The amount of one on one time I get with her now is an awesome thing. As a husband, I played “second fiddle” to my ex. I was there to support her if she needed it. As a single father, I’m what I call a “full-time, part-time” Parent. Meaning that I’m full time, 1/2 of the time. I can’t say I don’t enjoy this arrangement. The time off helps me reset my batteries and the time with her is one on one time. Let’s just call this, looking at the glass “half full”. 🙂
I think Kailyn is the sum of all of her surroundings. Her mom and I are a big part of those surroundings, but kids have other influences also. I don’t think it’s fair to blame ourselves as parents for EVERYTHING.
As one of the major contributors in her life, I just try and have a net-positive impact on her. I’m going to make mistakes. But as long as I make positive impacts on her life, then I think I’m headed in the right direction.
Sometimes I feel like I’m trying to keep score in a game that’s ever changing. I have to stop and remind myself that this isn’t a game and Kailyn’s not keeping score. So why should I?
All that Kailyn expects from me is good advice, safety, and a shit-load of hugs and kisses. The rest is up to her. That’s scary, but true. I just need to be a net positive in her life and then watch her conquer the world!
This is becoming a common theme in my blogs. Just Be Present. Be there to listen. Listening is my strongest weapon I use in parenting. Listening to her tells me how to react. Sometimes I don’t listen enough and need to step back. Over time, I think this is the skill that I’ve grown the most on. I’ve become a very good Parent-Listener.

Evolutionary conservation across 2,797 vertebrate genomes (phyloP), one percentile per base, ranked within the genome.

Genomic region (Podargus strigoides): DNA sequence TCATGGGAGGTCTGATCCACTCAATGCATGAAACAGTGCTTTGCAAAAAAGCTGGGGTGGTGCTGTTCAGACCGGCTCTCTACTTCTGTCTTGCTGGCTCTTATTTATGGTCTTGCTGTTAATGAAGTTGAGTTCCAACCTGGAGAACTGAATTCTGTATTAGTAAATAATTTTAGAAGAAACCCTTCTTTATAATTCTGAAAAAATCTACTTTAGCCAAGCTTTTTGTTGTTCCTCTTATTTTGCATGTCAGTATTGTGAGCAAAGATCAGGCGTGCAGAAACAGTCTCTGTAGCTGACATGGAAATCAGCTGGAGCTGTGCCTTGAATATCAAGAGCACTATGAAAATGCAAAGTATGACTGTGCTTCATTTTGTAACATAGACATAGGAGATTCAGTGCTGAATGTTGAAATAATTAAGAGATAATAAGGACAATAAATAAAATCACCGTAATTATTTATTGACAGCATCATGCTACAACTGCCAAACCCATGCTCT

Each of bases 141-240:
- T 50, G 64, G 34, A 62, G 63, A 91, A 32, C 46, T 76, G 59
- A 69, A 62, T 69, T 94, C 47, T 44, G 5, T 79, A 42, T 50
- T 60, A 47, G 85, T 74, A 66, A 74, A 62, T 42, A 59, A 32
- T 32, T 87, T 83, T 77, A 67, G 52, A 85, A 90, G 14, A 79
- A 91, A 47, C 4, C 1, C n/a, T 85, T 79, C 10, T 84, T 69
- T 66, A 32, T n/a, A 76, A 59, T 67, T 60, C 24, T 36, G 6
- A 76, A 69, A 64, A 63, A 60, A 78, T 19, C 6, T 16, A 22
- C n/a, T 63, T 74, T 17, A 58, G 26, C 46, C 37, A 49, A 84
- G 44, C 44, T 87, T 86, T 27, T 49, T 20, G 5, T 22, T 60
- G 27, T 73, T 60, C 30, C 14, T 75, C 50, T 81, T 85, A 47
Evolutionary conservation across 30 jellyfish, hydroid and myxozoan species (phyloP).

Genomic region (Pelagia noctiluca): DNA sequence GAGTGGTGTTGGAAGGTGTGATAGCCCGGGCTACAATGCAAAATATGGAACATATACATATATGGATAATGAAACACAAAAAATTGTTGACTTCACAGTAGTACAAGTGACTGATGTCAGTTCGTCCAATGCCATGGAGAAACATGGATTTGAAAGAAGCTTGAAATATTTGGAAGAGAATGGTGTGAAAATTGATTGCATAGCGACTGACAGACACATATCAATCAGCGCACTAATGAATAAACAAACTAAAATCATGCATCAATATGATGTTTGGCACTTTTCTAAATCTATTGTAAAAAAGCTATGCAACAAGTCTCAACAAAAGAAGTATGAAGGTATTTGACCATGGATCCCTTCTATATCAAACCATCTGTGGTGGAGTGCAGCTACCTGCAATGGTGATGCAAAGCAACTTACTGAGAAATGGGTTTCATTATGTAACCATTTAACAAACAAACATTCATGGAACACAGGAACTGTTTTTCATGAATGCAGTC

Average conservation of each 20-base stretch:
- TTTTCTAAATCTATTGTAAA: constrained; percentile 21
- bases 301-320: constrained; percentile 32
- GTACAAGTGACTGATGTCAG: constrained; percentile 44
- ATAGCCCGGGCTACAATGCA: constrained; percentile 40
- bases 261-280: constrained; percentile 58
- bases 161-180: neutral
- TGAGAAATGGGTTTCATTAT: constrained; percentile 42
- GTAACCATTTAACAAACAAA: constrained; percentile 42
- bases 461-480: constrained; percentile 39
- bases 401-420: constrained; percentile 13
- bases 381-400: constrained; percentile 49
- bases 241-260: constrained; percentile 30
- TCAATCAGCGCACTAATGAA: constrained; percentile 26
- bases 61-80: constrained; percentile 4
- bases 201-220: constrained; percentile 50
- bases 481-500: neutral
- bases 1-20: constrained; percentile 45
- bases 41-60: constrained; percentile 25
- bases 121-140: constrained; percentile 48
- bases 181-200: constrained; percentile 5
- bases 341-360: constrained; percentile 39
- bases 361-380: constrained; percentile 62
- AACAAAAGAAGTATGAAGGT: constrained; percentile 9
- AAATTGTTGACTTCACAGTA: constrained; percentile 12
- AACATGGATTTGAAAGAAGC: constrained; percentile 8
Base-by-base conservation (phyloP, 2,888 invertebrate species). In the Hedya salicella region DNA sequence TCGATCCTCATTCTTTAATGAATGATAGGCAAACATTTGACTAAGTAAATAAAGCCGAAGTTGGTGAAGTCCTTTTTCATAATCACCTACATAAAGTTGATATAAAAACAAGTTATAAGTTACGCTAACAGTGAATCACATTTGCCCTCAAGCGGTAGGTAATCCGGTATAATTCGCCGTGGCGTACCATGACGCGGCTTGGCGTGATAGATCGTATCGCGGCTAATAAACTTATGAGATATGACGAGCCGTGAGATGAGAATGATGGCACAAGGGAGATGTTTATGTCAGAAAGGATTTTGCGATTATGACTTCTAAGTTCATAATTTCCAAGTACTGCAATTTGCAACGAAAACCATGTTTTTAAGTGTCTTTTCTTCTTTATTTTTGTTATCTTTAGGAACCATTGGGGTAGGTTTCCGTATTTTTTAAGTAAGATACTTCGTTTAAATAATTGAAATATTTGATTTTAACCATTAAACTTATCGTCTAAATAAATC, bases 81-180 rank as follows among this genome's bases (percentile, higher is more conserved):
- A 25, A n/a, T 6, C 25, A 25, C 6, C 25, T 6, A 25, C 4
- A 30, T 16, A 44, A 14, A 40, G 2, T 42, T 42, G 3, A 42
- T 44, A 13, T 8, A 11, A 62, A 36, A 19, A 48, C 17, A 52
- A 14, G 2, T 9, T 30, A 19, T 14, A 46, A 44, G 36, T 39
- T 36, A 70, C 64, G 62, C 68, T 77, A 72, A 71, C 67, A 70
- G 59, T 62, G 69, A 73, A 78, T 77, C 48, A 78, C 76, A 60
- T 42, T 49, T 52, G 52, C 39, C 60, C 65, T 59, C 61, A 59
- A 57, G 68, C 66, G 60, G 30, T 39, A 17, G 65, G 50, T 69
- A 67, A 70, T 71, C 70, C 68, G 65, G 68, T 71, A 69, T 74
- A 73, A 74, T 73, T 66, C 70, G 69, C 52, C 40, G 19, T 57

I’ve said one of my favorite quotes in life is “People teach you how to treat THEM”. If you adapt this to parenting, I’ve found that Kailyn tells me how and what she needs. I just need to listen. Kids are a mystery and till probably get more complicated as we head into her teenage years. But, by listening to her and being present in her life, I think I’ll have enough input points to be a positive influence to her.
In the end, I guess being present means both listening as well as being physically there for Kailyn.
Make Course Corrections
I compare parenting to a ship sailing across the ocean. If you let the ship go on its current course, it’ll sail directly across the sea from point A to point B. But if you make tiny little course-corrections over time, the ship will end up MILES from the direct path it was on. If you wait till right before the ship arrives to land, you have to make HUGE changes in its course with little impact on where it lands.
Parenting is the same thing. I make tiny little course-corrections and over time they have a huge impact on who Kailyn is going to be. I don’t want to wait till later, because no matter how huge of an impact I try to have at that time, it’ll have little impact on where she ends up.
This is one of my favorite analogies. I can literally see a ship sailing towards and iceberg and me trying to change the ship’s direction. I’m wearing a white sailors uniform and hat if it helps you picture what I’m imagining. 😂😂😂
Worst Parent Ever
I’ll wrap this blog up by saying that you’re not alone if you’ve felt this way. I feel it all the time. But that’s what makes me want to do better. I hope that you can relate.
I’ve found that a good glass of wine, a movie or some music, and someone to talk to is a good cure for feeling like the Worst Parent Ever. I’m always around if you need to talk to someone.
Good luck to all of you out there doing the best you can under your own special set of circumstances. Reach out if you need someone to listen. I’m always around (if I’m not on a plane heading somewhere).